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By Citizen Reporter


Sadtu, Naptosa caution against ‘the hype’ around matric results

The class of 2022 attained a pass rate of 80.1%.

Teacher unions, the South African Democratic Teachers’ Union (Sadtu) and the National Professional Teachers’ Organisation of South Africa (Naptosa) have congratulated the matric class of 2022 for their performance in the National Senior Certificate (NSC) examinations.

However, Sadtu and Naptosa cautioned against the hype and competition between provinces over the NSC results.

2022 matric results

The class of 2022 attained a pass rate of 80.1%, which represents an improvement of 3.7% attained by the class of 2021.

Class of 2022: Get your matric results here

The Free State was the leading province again this year with a pass rate of 88.5%, an increase of 2.8% from 2021.

Gauteng and KwaZulu-Natal contributed the most number of Bachelor passes, though all provinces improved.

Sadtu said it was of the firm view that the grade 12 results should not be used as the sole or even main yardstick to assess the performance of the country’s education system.

ALSO READ: Matric class of 2022 records pass rate of 80.1%

The union said it was the league tables among provinces and called for education relief funds to deal with challenges like overcrowding at schools instead of austerity measures.

“As we rejoice in the continued positive trajectory of the Matric pass rate, we believe that more should be done to ensure equality and quality within the system. This approach should be anchored by increased government investment into education infrastructure and the sector in its entirety.

“Business should also increase their investment in education and government should consider imposing Wealth Tax to assist in improving the quality of education more especially for the poor,” Sadtu said in a statement.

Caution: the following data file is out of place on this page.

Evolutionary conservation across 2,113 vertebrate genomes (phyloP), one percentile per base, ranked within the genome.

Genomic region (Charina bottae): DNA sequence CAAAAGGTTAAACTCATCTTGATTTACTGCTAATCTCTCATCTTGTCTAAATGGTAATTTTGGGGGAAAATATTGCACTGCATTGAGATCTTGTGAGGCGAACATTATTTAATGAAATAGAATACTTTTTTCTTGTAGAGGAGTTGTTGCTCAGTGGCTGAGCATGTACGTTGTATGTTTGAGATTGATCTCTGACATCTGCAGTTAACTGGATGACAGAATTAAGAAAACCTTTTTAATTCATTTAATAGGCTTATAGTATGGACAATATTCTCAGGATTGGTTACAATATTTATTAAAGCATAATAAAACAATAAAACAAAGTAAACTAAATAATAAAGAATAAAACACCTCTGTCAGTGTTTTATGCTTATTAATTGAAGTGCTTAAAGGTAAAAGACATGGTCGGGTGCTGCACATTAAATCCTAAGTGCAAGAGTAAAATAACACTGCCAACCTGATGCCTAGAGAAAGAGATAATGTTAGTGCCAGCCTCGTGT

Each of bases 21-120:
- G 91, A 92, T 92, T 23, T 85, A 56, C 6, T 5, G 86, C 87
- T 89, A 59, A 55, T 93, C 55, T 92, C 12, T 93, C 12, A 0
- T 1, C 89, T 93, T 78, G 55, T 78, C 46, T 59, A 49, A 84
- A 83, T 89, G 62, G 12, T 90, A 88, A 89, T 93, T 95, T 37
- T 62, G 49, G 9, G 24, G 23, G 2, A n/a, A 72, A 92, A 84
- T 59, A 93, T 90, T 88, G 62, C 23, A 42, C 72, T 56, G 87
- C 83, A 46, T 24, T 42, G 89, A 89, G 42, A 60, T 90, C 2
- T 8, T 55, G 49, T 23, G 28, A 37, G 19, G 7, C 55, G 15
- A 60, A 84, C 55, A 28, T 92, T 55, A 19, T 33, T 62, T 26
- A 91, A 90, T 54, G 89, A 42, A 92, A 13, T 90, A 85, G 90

Hype around matric results

Naptosa’s executive director, Basil Manuel, cautioned the Department of Basic Education against the matric hype and provincial league tables.

“The 2022 NSC was marred by incidents of dishonesty. What Naptosa find most disconcerting is the increased role of educators in these acts of dishonesty.

“Naptosa cautions the department against the matric hype and provincial league tables. This is encouraging undesirable, desperate, and dishonest acts,” said Manuel in a statement.  

Manuel also urged all in the education sector to work towards eliminating the inequalities highlighted by the Covid-19 pandemic, load shedding and the impact of climate change during the 2023 academic year.

“Lessons learnt during the 2020-2022 period, must serve to improve schooling in 2023 and beyond. It is imperative that more attention is paid to the health and safety of teachers and learners; including their mental health.

“The crumbling school infrastructure and overcrowded classes can no longer be the order of the day; more practical implementation and less lip service of service delivery must become the norm. If these are in place, quality teaching and learning will prevail during school time.”

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